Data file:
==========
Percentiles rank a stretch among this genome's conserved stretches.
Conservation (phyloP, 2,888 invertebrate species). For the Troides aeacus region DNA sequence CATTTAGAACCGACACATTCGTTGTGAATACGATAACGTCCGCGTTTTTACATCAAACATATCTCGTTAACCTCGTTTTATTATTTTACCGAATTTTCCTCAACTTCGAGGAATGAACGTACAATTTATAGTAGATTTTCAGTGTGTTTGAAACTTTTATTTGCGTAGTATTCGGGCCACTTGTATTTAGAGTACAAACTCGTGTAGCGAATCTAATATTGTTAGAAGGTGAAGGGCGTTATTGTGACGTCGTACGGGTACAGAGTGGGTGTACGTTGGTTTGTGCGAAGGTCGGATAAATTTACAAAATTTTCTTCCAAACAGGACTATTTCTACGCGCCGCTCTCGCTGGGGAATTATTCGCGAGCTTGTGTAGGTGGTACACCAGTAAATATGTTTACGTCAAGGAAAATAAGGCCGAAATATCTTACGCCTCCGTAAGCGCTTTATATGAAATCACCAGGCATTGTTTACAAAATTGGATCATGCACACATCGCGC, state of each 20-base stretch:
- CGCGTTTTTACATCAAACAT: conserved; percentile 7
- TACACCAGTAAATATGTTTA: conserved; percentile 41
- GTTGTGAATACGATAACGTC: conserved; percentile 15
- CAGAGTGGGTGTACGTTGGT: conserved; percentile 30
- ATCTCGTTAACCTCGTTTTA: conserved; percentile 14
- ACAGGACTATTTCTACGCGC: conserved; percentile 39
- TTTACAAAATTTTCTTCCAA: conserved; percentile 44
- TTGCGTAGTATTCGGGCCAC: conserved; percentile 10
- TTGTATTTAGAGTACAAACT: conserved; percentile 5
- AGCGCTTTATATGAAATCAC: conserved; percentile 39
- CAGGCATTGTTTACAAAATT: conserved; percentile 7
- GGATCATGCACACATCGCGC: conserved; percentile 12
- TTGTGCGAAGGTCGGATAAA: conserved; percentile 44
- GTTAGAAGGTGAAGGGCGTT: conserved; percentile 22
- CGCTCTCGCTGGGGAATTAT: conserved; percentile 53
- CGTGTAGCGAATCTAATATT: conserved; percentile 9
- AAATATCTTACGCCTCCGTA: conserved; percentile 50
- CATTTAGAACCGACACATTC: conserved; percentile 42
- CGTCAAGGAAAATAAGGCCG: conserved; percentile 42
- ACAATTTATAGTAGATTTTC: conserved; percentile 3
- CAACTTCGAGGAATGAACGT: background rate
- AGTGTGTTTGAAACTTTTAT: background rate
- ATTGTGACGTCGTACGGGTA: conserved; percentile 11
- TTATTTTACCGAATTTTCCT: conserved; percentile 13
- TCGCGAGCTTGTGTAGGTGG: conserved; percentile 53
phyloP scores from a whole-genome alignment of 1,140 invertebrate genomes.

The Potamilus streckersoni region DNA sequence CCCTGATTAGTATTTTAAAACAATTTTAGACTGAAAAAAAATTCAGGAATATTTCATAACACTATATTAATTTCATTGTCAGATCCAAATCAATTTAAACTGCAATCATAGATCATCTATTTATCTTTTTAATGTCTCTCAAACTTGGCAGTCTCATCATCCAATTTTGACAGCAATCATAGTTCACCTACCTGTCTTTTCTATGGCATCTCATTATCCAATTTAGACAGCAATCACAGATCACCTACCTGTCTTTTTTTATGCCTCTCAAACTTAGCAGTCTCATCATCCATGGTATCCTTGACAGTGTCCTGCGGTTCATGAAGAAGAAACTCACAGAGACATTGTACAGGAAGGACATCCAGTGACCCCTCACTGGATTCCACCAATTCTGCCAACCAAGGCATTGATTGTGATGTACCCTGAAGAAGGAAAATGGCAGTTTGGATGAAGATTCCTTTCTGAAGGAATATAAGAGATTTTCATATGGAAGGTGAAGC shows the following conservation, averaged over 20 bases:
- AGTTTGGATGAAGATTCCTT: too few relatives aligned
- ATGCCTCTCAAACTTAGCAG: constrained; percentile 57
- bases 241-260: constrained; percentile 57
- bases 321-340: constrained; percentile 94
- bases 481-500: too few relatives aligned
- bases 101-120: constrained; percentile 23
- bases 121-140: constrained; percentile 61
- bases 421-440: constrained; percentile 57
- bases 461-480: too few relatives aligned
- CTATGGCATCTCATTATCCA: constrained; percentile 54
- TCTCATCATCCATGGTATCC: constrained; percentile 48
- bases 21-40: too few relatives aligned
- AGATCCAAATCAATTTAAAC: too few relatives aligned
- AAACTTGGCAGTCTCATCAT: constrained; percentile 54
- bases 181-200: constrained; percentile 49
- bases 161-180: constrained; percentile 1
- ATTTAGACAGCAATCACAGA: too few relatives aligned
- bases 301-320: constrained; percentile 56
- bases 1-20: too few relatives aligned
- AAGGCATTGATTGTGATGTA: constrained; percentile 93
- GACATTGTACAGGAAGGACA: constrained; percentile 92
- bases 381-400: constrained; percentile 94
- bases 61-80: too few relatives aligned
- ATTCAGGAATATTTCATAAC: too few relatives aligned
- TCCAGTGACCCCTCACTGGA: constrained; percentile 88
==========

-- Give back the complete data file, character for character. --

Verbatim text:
Percentiles rank a stretch among this genome's conserved stretches.
Conservation (phyloP, 2,888 invertebrate species). For the Troides aeacus region DNA sequence CATTTAGAACCGACACATTCGTTGTGAATACGATAACGTCCGCGTTTTTACATCAAACATATCTCGTTAACCTCGTTTTATTATTTTACCGAATTTTCCTCAACTTCGAGGAATGAACGTACAATTTATAGTAGATTTTCAGTGTGTTTGAAACTTTTATTTGCGTAGTATTCGGGCCACTTGTATTTAGAGTACAAACTCGTGTAGCGAATCTAATATTGTTAGAAGGTGAAGGGCGTTATTGTGACGTCGTACGGGTACAGAGTGGGTGTACGTTGGTTTGTGCGAAGGTCGGATAAATTTACAAAATTTTCTTCCAAACAGGACTATTTCTACGCGCCGCTCTCGCTGGGGAATTATTCGCGAGCTTGTGTAGGTGGTACACCAGTAAATATGTTTACGTCAAGGAAAATAAGGCCGAAATATCTTACGCCTCCGTAAGCGCTTTATATGAAATCACCAGGCATTGTTTACAAAATTGGATCATGCACACATCGCGC, state of each 20-base stretch:
- CGCGTTTTTACATCAAACAT: conserved; percentile 7
- TACACCAGTAAATATGTTTA: conserved; percentile 41
- GTTGTGAATACGATAACGTC: conserved; percentile 15
- CAGAGTGGGTGTACGTTGGT: conserved; percentile 30
- ATCTCGTTAACCTCGTTTTA: conserved; percentile 14
- ACAGGACTATTTCTACGCGC: conserved; percentile 39
- TTTACAAAATTTTCTTCCAA: conserved; percentile 44
- TTGCGTAGTATTCGGGCCAC: conserved; percentile 10
- TTGTATTTAGAGTACAAACT: conserved; percentile 5
- AGCGCTTTATATGAAATCAC: conserved; percentile 39
- CAGGCATTGTTTACAAAATT: conserved; percentile 7
- GGATCATGCACACATCGCGC: conserved; percentile 12
- TTGTGCGAAGGTCGGATAAA: conserved; percentile 44
- GTTAGAAGGTGAAGGGCGTT: conserved; percentile 22
- CGCTCTCGCTGGGGAATTAT: conserved; percentile 53
- CGTGTAGCGAATCTAATATT: conserved; percentile 9
- AAATATCTTACGCCTCCGTA: conserved; percentile 50
- CATTTAGAACCGACACATTC: conserved; percentile 42
- CGTCAAGGAAAATAAGGCCG: conserved; percentile 42
- ACAATTTATAGTAGATTTTC: conserved; percentile 3
- CAACTTCGAGGAATGAACGT: background rate
- AGTGTGTTTGAAACTTTTAT: background rate
- ATTGTGACGTCGTACGGGTA: conserved; percentile 11
- TTATTTTACCGAATTTTCCT: conserved; percentile 13
- TCGCGAGCTTGTGTAGGTGG: conserved; percentile 53
phyloP scores from a whole-genome alignment of 1,140 invertebrate genomes.

The Potamilus streckersoni region DNA sequence CCCTGATTAGTATTTTAAAACAATTTTAGACTGAAAAAAAATTCAGGAATATTTCATAACACTATATTAATTTCATTGTCAGATCCAAATCAATTTAAACTGCAATCATAGATCATCTATTTATCTTTTTAATGTCTCTCAAACTTGGCAGTCTCATCATCCAATTTTGACAGCAATCATAGTTCACCTACCTGTCTTTTCTATGGCATCTCATTATCCAATTTAGACAGCAATCACAGATCACCTACCTGTCTTTTTTTATGCCTCTCAAACTTAGCAGTCTCATCATCCATGGTATCCTTGACAGTGTCCTGCGGTTCATGAAGAAGAAACTCACAGAGACATTGTACAGGAAGGACATCCAGTGACCCCTCACTGGATTCCACCAATTCTGCCAACCAAGGCATTGATTGTGATGTACCCTGAAGAAGGAAAATGGCAGTTTGGATGAAGATTCCTTTCTGAAGGAATATAAGAGATTTTCATATGGAAGGTGAAGC shows the following conservation, averaged over 20 bases:
- AGTTTGGATGAAGATTCCTT: too few relatives aligned
- ATGCCTCTCAAACTTAGCAG: constrained; percentile 57
- bases 241-260: constrained; percentile 57
- bases 321-340: constrained; percentile 94
- bases 481-500: too few relatives aligned
- bases 101-120: constrained; percentile 23
- bases 121-140: constrained; percentile 61
- bases 421-440: constrained; percentile 57
- bases 461-480: too few relatives aligned
- CTATGGCATCTCATTATCCA: constrained; percentile 54
- TCTCATCATCCATGGTATCC: constrained; percentile 48
- bases 21-40: too few relatives aligned
- AGATCCAAATCAATTTAAAC: too few relatives aligned
- AAACTTGGCAGTCTCATCAT: constrained; percentile 54
- bases 181-200: constrained; percentile 49
- bases 161-180: constrained; percentile 1
- ATTTAGACAGCAATCACAGA: too few relatives aligned
- bases 301-320: constrained; percentile 56
- bases 1-20: too few relatives aligned
- AAGGCATTGATTGTGATGTA: constrained; percentile 93
- GACATTGTACAGGAAGGACA: constrained; percentile 92
- bases 381-400: constrained; percentile 94
- bases 61-80: too few relatives aligned
- ATTCAGGAATATTTCATAAC: too few relatives aligned
- TCCAGTGACCCCTCACTGGA: constrained; percentile 88